Expenses must be covered:
Let's get that straight: Running a business isn't easy. But if you earn $5,000 a month and spend $1,500 a month, it's easier to wing it. But if your monthly expenses aren't stable, and you earn $50,000 two months of the year, forecasting becomes crucial.
In high revenue months, it will help you resist the temptation to treat yourself, and it will help cover any shortfalls that occur during the offseason ahead of time. Stocking up before sales start can be planned with your forecast and managed efficiently.
You might decide this year to take on more business financing or get seasonal help. These decisions are easier to make when you have some idea of what your year will look like, how much you already intend to spend, and how much you expect to sell.
Working through a forecast is a good way to make some decisions that shouldn't be entirely outsourced.
For an accurate forecast of your business, you'll want to create a sales forecast as well as an expense forecast. As soon as you complete both tasks, you will have a good idea of how your business is doing financially. You can then make some key decisions based on that information.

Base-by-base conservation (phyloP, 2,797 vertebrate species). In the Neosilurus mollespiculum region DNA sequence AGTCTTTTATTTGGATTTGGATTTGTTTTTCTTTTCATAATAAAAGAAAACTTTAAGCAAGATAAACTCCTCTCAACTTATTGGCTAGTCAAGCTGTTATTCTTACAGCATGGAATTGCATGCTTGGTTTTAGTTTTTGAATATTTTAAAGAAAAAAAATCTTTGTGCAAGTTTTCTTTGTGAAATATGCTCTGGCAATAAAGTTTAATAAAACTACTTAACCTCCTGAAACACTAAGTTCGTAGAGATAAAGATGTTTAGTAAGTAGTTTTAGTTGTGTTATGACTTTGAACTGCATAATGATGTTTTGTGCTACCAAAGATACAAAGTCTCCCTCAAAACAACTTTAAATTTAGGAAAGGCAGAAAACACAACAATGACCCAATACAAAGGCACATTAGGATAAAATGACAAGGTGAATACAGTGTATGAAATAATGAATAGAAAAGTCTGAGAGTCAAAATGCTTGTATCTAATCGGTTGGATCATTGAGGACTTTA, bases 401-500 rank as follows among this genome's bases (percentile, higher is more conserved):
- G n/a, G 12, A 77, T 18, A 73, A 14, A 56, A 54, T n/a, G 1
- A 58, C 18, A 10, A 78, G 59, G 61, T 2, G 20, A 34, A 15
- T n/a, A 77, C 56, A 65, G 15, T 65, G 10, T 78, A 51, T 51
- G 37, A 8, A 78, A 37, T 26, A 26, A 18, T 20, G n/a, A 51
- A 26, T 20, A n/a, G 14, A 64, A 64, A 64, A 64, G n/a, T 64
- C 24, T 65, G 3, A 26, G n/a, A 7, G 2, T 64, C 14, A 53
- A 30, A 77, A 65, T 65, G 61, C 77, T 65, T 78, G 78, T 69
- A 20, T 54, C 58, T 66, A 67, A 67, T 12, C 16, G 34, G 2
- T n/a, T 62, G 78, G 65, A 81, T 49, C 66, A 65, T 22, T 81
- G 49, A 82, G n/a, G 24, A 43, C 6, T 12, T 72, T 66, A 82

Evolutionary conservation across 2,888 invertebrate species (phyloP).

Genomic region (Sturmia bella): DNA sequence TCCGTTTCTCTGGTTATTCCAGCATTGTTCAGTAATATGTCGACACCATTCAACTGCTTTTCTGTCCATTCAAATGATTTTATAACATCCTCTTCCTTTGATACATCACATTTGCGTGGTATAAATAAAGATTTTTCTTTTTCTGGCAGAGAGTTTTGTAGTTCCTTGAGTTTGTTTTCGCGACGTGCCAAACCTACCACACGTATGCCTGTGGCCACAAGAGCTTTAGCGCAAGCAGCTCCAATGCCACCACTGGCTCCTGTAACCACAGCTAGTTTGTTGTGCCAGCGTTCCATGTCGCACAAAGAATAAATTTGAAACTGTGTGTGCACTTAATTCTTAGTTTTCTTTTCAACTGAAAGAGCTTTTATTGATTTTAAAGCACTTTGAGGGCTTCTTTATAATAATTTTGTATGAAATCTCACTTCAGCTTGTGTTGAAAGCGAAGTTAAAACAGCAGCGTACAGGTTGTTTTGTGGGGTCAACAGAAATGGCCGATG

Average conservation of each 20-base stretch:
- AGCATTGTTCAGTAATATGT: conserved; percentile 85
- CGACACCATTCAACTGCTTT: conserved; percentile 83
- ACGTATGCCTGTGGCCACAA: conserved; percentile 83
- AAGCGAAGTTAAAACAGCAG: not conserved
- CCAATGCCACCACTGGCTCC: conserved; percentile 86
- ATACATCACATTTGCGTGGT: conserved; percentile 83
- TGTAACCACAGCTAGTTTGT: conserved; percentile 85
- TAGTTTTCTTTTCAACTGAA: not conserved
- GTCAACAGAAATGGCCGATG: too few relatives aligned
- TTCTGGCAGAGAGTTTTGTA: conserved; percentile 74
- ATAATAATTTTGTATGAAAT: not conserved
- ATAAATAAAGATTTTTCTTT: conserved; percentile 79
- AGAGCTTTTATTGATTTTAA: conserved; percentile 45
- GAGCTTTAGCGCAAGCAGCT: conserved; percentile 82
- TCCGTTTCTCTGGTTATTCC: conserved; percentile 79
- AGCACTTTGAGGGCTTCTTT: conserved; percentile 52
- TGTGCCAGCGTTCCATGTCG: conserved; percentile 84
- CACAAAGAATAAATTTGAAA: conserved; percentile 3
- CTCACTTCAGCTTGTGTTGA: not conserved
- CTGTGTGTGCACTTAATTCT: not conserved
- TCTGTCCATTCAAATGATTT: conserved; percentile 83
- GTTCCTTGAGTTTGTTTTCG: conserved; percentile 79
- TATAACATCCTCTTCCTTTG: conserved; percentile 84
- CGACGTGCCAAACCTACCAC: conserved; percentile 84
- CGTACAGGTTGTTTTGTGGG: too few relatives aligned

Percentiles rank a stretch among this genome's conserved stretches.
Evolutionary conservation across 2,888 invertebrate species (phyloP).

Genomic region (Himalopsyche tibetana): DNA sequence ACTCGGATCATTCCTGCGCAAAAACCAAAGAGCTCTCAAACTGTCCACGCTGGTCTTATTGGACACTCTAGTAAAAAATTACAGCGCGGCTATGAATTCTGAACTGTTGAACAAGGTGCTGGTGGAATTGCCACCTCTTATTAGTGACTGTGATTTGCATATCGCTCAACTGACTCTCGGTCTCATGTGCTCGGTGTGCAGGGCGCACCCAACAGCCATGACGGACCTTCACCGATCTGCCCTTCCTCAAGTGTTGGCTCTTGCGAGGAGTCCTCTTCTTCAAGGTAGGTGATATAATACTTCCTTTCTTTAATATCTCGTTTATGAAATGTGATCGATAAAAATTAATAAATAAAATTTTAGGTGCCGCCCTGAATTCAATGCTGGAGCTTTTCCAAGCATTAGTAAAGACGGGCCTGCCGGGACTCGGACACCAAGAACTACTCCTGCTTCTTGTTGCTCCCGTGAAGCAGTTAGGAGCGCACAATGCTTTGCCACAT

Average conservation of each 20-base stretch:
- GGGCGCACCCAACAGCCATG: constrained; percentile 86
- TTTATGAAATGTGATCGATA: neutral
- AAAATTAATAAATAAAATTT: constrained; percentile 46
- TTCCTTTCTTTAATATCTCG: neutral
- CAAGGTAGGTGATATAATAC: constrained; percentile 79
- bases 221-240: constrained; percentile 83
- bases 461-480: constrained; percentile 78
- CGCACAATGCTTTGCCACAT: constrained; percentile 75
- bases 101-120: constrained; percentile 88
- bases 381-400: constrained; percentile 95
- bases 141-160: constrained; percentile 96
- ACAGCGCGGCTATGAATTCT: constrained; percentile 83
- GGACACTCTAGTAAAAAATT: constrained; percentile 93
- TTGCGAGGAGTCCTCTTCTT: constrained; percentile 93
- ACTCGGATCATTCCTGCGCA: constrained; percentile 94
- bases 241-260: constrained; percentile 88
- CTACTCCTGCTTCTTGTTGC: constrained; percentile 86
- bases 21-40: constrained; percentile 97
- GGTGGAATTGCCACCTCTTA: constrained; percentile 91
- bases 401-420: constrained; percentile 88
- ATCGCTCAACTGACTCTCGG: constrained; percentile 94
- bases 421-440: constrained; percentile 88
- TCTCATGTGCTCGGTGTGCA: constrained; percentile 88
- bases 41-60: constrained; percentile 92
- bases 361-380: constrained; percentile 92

Do not worry if you see elaborate spreadsheets and mathematical models in your head: for most parts, forecasting is simply educated guesswork. Creating a sales forecast is not about nailing the exact number you'll sell in a year. It's about making a reasonable prediction.
What is the best way to do that? How much you will sell next year can be determined in several ways.
Data on the industry. Have analysts predicted a certain growth rate for your industry? Is there a consistent rate of growth in your industry?
Peers in the industry. Consult your peers. What is their typical sales period? Amount of sales annually?
The past few years. How much does your business grow every year if you have been in business for a while? What are the sales and growth figures from last year?
Deals signed. You know you'll sell that much already if you have contracts for next year. So you put it in your forecast.
Now that you know what your sales will look like over the coming year, it's time to figure out how much you'll spend. In constructing your forecast, you need to consider two types of expenses: fixed and variable.
Adapt as you go:
As you get more information, you can adjust your forecast accordingly. It's possible that you will notice the right timing isn't right for some of your variable expenses, and you may need to reposition them.
Your sales forecast and corresponding costs for fulfilling these orders might need to be adjusted later, as you receive sales and orders. If you have a business plan already, you'll know how you'll use the money and whether you need business financing or not.
That's all fine.
As a matter of fact, establishing an annual forecast for your seasonal business is the best thing you could do. You will feel more in control of your business finances throughout the year if you can adjust your plan when things change, instead of hoping for the best.